Advisor

Top Intriguing Business & Enterprise Architecture Articles for 2020

Posted December 30, 2020 in Business & Enterprise Architecture
Business & Enterprise Architecture
Karen Coburn

As has been our tradition for the last several years, we’ve compiled the five most intriguing articles published by the Business & Enterprise Architecture practice for today’s Advisor. How did we come up with this list? We chose the articles that garnered the most feedback from Cutter Members. Your questions and comments not only make it possible to create lists like this, they help focus Cutter’s Senior Consultants’ research on the areas that are most important to organizations like yours. So please keep your feedback coming. Look for these lists from each of our four practice areas, and rediscover Cutter’s most intriguing articles of the year!

All of us at Cutter wish you health, prosperity, and happiness in the New Year!

— Karen Coburn, President & CEO
 

1. Tuning Into the IT Landscape Using Business Capability Modeling

by Serge Thorn

In this Advisor, Serge Thorn describes the use of business capability maps and an associated application landscape with functionalities as a great tool to identify what may be rationalized, consolidated, modernized, replaced, and retired. Starting with a baseline application landscape and related infrastructure, you will end up with a target application landscape and associated roadmaps.

2. Improve Software Systems Designs by Applying Residuality Theory

by Barry M. O'Reilly

In this on-demand webinar, Cutter Consortium Senior Consultant Barry M. O’Reilly introduces a new way to model systems in complex environments — residuality theory. You'll explore how residue can be used as an alternative building block when producing systems, enabling designers to consider complex interdependencies without slowing down the design process. 

3. Breaking Down Business Architecture: 5 Things to Know

by Whynde Kuehn

As business architecture gains more and more attention and adoption worldwide, every once in a while it can be useful to lift up, step back, and refresh on a few key concepts. If you’re new to the discipline, these will help you accelerate your understanding and navigate the wealth of information available. If you’re experienced with the discipline, these will help you ensure alignment with the latest and greatest evolution. This Advisor lays out the top five foundational things you need to know about business architecture.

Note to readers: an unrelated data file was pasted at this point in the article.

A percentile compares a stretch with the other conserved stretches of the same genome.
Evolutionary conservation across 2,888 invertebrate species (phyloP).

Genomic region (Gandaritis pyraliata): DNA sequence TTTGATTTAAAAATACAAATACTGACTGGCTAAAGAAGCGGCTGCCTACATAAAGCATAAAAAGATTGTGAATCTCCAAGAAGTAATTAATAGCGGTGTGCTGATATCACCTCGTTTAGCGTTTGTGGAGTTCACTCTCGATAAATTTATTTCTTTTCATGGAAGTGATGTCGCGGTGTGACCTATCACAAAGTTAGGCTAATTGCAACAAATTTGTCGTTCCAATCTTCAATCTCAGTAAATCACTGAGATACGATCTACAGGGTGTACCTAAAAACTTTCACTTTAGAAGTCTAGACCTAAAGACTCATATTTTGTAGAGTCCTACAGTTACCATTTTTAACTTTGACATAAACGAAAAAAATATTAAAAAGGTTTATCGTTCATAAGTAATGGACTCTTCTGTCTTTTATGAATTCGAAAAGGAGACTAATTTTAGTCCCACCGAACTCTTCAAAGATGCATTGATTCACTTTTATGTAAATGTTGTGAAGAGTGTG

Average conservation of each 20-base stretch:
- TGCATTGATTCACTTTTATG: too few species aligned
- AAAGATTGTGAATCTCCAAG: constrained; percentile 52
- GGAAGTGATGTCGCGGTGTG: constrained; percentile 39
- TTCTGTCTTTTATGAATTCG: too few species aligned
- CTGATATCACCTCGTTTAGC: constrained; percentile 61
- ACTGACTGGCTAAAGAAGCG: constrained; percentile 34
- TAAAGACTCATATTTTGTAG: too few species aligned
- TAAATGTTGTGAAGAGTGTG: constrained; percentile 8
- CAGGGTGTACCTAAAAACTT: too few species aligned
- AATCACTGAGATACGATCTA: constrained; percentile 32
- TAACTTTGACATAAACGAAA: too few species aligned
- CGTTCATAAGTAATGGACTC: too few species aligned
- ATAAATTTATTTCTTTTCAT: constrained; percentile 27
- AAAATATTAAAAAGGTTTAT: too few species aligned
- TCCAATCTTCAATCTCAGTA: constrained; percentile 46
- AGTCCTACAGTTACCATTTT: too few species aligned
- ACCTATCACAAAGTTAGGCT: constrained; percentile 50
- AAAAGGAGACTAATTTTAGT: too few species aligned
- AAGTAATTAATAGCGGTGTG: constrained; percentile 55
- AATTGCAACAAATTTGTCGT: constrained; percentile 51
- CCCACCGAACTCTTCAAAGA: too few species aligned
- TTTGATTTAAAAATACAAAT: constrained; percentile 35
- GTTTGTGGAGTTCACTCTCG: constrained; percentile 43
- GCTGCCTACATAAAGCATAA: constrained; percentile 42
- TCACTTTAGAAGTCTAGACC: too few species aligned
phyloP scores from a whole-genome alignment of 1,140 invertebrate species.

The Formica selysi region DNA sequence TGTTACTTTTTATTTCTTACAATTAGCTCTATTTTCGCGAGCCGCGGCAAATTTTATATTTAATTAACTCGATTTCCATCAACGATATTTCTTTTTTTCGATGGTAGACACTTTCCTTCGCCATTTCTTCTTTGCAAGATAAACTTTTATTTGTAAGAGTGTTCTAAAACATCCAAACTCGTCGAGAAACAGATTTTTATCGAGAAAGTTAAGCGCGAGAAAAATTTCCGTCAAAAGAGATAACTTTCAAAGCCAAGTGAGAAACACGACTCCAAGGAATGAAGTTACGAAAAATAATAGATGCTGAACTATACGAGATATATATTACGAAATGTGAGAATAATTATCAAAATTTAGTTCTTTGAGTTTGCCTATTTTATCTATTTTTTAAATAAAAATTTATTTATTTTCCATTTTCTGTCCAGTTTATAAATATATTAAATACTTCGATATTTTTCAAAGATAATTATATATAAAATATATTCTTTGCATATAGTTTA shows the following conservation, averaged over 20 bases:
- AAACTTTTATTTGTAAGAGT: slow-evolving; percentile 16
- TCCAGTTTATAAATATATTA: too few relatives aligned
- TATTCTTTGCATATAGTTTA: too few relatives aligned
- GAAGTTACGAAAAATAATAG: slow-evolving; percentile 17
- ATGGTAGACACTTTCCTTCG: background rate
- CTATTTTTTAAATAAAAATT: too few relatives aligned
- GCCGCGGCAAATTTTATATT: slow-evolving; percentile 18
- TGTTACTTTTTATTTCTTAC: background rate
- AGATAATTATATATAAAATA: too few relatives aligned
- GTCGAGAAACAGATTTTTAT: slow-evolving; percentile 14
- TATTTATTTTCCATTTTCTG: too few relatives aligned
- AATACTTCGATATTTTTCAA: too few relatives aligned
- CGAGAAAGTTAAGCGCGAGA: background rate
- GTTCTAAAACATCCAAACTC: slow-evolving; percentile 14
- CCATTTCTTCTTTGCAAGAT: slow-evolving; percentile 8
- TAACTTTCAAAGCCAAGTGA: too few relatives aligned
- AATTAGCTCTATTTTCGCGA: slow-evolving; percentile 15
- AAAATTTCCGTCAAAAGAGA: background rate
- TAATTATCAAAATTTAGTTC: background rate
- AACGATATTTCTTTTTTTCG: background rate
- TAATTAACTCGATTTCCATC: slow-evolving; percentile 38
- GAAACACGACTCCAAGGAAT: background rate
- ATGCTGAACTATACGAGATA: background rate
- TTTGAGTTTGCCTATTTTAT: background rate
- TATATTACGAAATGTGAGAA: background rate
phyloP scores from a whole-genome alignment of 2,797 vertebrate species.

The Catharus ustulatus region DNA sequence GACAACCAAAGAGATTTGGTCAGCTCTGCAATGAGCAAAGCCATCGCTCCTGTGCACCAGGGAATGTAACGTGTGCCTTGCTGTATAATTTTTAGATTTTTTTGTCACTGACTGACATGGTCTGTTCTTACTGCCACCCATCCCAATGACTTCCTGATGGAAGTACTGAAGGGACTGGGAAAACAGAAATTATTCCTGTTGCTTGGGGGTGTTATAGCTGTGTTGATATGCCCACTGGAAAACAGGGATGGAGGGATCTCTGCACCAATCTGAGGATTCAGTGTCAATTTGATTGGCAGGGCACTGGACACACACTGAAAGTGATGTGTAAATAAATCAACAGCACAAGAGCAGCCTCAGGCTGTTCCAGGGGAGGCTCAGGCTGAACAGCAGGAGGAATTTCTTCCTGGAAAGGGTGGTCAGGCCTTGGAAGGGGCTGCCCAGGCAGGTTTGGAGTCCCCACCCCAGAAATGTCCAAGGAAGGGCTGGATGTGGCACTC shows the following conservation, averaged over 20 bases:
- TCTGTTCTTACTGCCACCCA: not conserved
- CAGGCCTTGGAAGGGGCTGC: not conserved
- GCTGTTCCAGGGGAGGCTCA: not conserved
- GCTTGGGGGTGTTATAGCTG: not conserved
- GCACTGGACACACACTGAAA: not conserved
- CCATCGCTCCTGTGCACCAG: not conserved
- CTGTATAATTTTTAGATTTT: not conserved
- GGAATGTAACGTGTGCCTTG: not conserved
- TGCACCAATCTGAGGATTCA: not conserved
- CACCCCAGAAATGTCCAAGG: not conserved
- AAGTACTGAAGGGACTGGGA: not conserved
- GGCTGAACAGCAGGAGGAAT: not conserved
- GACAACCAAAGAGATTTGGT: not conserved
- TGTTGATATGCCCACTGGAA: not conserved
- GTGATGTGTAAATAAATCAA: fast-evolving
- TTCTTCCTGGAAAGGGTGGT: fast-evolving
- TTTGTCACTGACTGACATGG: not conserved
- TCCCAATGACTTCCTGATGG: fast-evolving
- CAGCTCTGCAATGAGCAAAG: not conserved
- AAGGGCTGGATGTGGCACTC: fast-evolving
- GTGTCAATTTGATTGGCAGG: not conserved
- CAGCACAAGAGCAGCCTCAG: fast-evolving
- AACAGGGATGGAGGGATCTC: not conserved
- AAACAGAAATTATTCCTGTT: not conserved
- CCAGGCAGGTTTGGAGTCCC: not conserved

4. Sizing, Structuring, and Fine-Tuning Your EA Function

by Svyatoslav Kotusev

Virtually every organization in a developed part of the world critically depends on IT for running its business processes. Having a dedicated enterprise architecture function responsible for planning all organizational changes involving IT has thus became a necessity for most companies, with the exception of the smallest ones. But how should organizations design their architecture functions? How many architects do organizations need, and what specific positions should they occupy? This Executive Update explores these questions and more.

5. The Heart of Architecture

by Balaji Prasad

An architecture is designed collaboratively. Architects are also, sometimes, part of the collaborative process. Yes, “also, sometimes, part of.” As Cutter Consortium Senior Consultant Balaji Prasad explores in this Advisor, the collaborative nature of architecture in enterprises is what makes it so challenging, intriguing, and even vexing to those who are entangled in what is a very multidimensional process.

About The Author
Karen Coburn
Karen Coburn founded Cutter Information Corp. (DBA Cutter Consortium) in 1986. She leads Cutter's strategic vision and growth initiatives. Ms. Coburn has more than 40 years of experience in the information technology and management business. Ms. Coburn’s consulting is focused on assisting business and technology executives as they respond to digitally-driven disruption of traditional business models and mobilize to leverage emerging tech. She… Read More